The LIPSS Transcription Challenge

Sadly LIPSS cannot take place this year, but we will be back. Every day this week we will post a transcription challenge showcasing some of the types of material that our diverse range of courses cover. Test your skills on the page shown and we will post our transcription tomorrow.


Friday's transcription: 

In illo tempore, missus est angelus gabriel a deo in civitatem galilee cui nomen nazareth ad virginem desponsatam viro cui nomen erat ioseph de domo david, et nomen virginis maria. Et ingressus angelus ad eam dixit. Ave gratia plena dominus tecum, benedicta tu in


Previous challenges and our transcriptions:


This is a relatively straight-forward page, from a sixteenth-century manuscript, now British Library, Egerton MS 3132A.  You can find out more about the manuscript here. LIPSS offers a range of introductory courses, including Introduction to Latin Palaeography, Introduction to Palaeography of Early Medieval England, and Introduction to Codicology. The British Library is a short walk from the Institute of English Studies and we regularly make use of their collections in our teaching and research.

Monday’s transcription:

Lorde sende me a chylde the worlde to multyplye

The Duke sayde, yf it be thy wyll

My wyfe soroweth in her partye

I feare that she wyll her selfe spyll

Nothinge to the lorde that ys unpossyble

Nowe heare my prayer for love of thy mother

Sende me a chylde my petycion to fullfyll

For to be myrry I desyre none other.

              And on a tyme the Duke and the Duches walked

In a garden by them selfe alone

Although most of the letter forms are familiar the s can be difficult to distinguish from f. In this passage y is often used where we would expect i and the spelling differs from modern standards. U is written as v at the start of words, a reminder that u is a relatively recent addition to the alphabet. Spill here means to kill. The image beneath the passage underlines the theme of fertility through the large flowers and the couple’s gestures.


LIPSS offers courses on material from a wide range of time periods and cultural contexts. Our courses include Introduction to English Palaeography 1500-1900 and Middle English Palaeography. Today’s transcription challenge is another text in English, dated 1504, from a manuscript now in Oxford, Bodleian Library MS Rawl. C 370, available through the digital Bodleian website

Tuesday's transcription:

This indenture quatripartite made – betwene the moost cristen kyng Henry the Seventh by the grace of god kyng of Englond and of Fraunce and lord of Ireland the twenty daie of Novembr the twenty yere of his moost noble reigne of the oon partie and John Islipp’ abbot of the monastery of seynt Peter of Westm[inster] and the Priour and Convent of the same monastery of the secunde partie. John abbot and convent of the monastery of oure lady of Grace beside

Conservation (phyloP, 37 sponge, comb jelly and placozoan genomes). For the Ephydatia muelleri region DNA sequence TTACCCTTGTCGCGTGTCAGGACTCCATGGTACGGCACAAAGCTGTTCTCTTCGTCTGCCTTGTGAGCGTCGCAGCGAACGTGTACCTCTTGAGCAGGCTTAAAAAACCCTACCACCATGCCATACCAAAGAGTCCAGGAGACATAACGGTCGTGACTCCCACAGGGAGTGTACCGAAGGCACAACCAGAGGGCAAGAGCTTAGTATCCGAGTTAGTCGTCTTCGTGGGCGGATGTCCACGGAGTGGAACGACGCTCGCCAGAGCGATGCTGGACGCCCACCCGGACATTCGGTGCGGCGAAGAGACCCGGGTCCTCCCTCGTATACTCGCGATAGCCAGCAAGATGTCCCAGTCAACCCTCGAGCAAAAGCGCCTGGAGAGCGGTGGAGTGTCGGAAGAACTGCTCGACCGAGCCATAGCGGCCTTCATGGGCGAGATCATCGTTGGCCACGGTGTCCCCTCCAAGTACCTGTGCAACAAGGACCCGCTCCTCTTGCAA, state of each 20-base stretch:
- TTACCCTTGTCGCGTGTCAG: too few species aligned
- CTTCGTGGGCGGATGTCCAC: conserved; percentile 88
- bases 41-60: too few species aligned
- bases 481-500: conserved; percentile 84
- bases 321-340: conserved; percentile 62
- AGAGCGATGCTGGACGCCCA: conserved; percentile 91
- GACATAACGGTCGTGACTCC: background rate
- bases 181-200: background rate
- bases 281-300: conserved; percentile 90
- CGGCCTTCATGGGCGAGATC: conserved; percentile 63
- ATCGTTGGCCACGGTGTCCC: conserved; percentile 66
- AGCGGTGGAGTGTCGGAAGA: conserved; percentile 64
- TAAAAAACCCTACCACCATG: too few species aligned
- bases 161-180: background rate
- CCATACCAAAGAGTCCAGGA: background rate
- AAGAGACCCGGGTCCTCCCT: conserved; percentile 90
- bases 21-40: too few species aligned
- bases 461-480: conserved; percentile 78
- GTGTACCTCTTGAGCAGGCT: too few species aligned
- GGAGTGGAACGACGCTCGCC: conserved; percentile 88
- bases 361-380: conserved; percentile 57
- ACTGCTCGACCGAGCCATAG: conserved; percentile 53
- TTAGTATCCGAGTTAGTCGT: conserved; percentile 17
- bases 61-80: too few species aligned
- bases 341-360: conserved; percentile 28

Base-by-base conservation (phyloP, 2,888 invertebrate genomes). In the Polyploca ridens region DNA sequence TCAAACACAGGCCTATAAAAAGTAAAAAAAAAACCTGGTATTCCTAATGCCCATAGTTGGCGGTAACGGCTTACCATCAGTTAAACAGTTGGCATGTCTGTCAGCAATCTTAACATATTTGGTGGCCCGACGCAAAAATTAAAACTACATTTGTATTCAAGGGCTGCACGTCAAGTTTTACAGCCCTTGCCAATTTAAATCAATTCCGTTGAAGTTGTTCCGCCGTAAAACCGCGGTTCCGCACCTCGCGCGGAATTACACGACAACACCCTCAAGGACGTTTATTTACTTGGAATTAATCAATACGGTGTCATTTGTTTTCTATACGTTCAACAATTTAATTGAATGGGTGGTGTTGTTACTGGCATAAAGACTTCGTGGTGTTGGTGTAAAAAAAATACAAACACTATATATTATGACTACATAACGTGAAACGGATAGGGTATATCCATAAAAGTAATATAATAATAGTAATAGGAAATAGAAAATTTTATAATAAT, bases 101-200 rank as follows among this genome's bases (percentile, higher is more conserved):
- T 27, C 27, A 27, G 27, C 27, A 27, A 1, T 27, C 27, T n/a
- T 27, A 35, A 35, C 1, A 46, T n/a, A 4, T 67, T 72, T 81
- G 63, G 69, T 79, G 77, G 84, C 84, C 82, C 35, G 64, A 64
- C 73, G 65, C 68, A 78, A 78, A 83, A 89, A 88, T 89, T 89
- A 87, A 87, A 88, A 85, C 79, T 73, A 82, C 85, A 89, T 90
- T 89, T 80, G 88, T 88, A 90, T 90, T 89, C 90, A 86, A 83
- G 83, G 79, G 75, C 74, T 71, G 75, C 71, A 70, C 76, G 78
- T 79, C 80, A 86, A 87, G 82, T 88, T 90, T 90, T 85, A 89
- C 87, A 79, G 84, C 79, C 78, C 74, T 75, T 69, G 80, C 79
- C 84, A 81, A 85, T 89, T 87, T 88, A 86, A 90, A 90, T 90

The challenges with this passage include the abbreviations of some words and the very similar forms used to create both u and n. The double ff is used to indicate the capital F for France. The initial T frames the royal coat of arms.



Some LIPSS courses address specific themes, for example the roles of women as patrons, scribes and makers of medieval manuscripts. Today’s transcription challenge comes from a famous example of a manuscript created for and probably by nuns; the Claricia Psalter made c. 1200 and now Baltimore, Walters Art Museum MS W.26 The text is in Latin, and a helpful bilingual version of the medieval Bible can be found at

Wednesday's transcription:

Psalmus David

A. Clamor meus

Domine, exaudi orationem meam; et clamor meus ad te veniat. Non avertas faciem tuam a me; in quacumque die tribulor inclina ad me aurem tuam. In quacumque die invocavero te; velociter exaudi me. Quia defecerunt sicut fumus dies mei; et ossa mea sicut cremium aruerunt. Percussus sum ut fenum & aruit cor meum; quia oblitus sum comedere

Here the decision to split words between lines adds to the challenge. Some standard Latin abbreviations are used and these have been silently expanded in the transcription. The initial D encloses a nun with her hands raised in prayer illustrating the performance of the text.




LIPSS courses provide introductions to many different types of text, including liturgical and devotional material and philosophical and scientific manuscripts. Today’s transcription challenge is a thirteenth-century copy of Robert Grosseteste’s treatise De Sphera which conceives the universe as a series of concentric spheres. The manuscript, which contains a collection of works on astronomy and related topics, is now British Library, Harley MS 4350 More information about Grosseteste’s work can be found at

Thursday's transcription:

Intentio nostra est in hoc tractatu describere figuram machine mundane, et situm et figuras eam constituentium, et motus corporum superiorum, et figuras suorum circulorum. ¶ Quia igitur huius machina sperica est, dicendum est in primis quid sit spera. ¶ Est autem spera transitus semicirculi dyametro eius fixa, donec ad locum suum unde incepit redeat. ¶ Si igitur semicirculis .abc. super vol-

The clarity of the text here is not helped by bleed-through from the following page. The scribe also uses abbreviations and divides words between lines. The initial shows a figure, presumably the author Robert Grosseteste, with an armillary sphere.